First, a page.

Gettu, N., & Saadabadi, A. (2021). Aripiprazole. In StatPearls [Internet]. StatPearls Publishing.

Ha, K., Ha, T. H., & Hong, K. S. (2019). Bipolar I and bipolar II: it’s time for something new for a better understanding and classification of bipolar disorders. The Canadian Journal of Psychiatry64(8), 548-549. http://dx.doi.org/10.1177/0706743719861279

Kishi, T., Ikuta, T., Matsuda, Y., Sakuma, K., Okuya, M., Nomura, I., … & Iwata, N. (2022). Pharmacological treatment for bipolar mania: a systematic review and network meta-analysis of double-blind, randomized controlled trials. Molecular Psychiatry, 27(2), 1136-1144. https://doi.org/10.1038/s41380-021-01334-4

National Institute of Mental Health (NIMH), (2022). Mental Health Information. https://www.nimh.nih.gov/

Stern, T. A., Favo, M., Wilens, T. E., & Rosenbaum, J. F. (2016). Massachusetts General Hospital psychopharmacology and neurotherapeutics. Elsevier.

Assessing and Treating Patients with Bipolar Disorder Instructions

  Examine Case Study: An Asian American Woman. Diagnosis-Bipolar Disorder. You will be asked to make three decisions concerning the medication to prescribe to this patient. Be sure to consider factors that might impact the patient’s pharmacokinetic and pharmacodynamic processes.

At each decision point, you should evaluate all options before selecting your decision and moving throughout the exercise. Before you make your decision, make sure that you have researched each option and that you evaluate the decision that you will select. Be sure to research each option using the primary literature.

Introduction to the case (1 page)

Briefly explain and summarize the case for this Assignment. Be sure to include the specific patient factors that may impact your decision making when prescribing medication for this patient.
Decision #1 (1 page)

Which decision did you select?
Why did you select this decision? Be specific and support your response with clinically relevant and patient-specific resources, including the primary literature.
Why did you not select the other two options provided in the exercise? Be specific and support your response with clinically relevant and patient-specific resources, including the primary literature.
What were you hoping to achieve by making this decision? Support your response with evidence and references to the Learning Resources (including the primary literature).
Explain how ethical considerations may impact your treatment plan and communication with patients. Be specific and provide examples.
Decision #2 (1 page)

Why did you select this decision? Be specific and support your response with clinically relevant and patient-specific resources, including the primary literature.
Why did you not select the other two options provided in the exercise? Be specific and support your response with clinically relevant and patient-specific resources, including the primary literature.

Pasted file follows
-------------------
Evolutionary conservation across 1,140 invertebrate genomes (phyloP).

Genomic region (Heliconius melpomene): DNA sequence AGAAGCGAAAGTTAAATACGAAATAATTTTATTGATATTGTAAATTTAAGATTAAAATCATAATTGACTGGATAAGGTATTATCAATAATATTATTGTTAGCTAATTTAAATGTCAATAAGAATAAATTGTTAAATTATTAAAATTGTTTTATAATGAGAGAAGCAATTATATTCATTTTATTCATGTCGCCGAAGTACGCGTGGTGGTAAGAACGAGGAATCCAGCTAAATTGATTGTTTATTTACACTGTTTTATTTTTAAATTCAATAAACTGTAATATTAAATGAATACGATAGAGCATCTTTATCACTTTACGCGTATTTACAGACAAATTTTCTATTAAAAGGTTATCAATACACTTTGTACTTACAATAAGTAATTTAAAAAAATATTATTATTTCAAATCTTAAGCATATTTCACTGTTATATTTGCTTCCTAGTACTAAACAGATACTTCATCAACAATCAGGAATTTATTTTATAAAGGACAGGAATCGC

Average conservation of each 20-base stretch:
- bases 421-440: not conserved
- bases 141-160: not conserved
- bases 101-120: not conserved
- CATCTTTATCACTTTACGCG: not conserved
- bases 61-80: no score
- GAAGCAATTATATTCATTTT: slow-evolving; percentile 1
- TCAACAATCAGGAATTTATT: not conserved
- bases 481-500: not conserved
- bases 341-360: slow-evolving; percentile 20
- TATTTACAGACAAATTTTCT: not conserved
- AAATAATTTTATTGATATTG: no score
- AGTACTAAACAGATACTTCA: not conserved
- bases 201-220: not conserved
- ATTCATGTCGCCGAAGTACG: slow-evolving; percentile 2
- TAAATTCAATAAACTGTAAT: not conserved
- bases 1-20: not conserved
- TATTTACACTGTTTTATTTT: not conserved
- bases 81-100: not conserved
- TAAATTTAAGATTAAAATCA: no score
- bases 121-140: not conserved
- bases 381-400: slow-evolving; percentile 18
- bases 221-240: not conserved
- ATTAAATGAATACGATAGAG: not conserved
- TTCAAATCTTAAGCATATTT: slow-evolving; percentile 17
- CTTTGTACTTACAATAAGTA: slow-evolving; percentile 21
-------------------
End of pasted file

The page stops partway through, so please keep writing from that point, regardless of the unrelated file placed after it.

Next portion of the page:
What were you hoping to achieve by making this decision? Support your response with evidence and references to the Learning Resources (including the primary literature).
Explain how ethical considerations may impact your treatment plan and communication with patients. Be specific and provide examples.
Decision #3 (1 page)

Why did you select this decision? Be specific and support your response with clinically relevant and patient-specific resources, including the primary literature.
Why did you not select the other two options provided in the exercise? Be specific and support your response with clinically relevant and patient-specific resources, including the primary literature.
What were you hoping to achieve by making this decision? Support your response with evidence and references to the Learning Resources (including the primary literature).
Explain how ethical considerations may impact your treatment plan and communication with patients. Be specific and provide examples.
Conclusion (1 page)

Summarize your recommendations on the treatment options you selected for this patient. Be sure to justify your recommendations and support your response with clinically relevant and patient-specific resources, including the primary literature.

Verdolini, N., Hidalgo‐Mazzei, D., Murru, A., Pacchiarotti, I., Samalin, L., Young, A. H., … & Carvalho, A. F. (2018). Mixed states in bipolar and major depressive disorders: a systematic review and quality appraisal of guidelines. Acta Psychiatrica Scandinavica138(3), 196-222. https://doi.org/10.1111/acps.12896

Young, A. H., & Juruena, M. F. (2020). The neurobiology of bipolar disorder. In Bipolar Disorder: From Neuroscience to Treatment (pp. 1-20). Springer, Cham. http://dx.doi.org/10.1007/7854_2020_179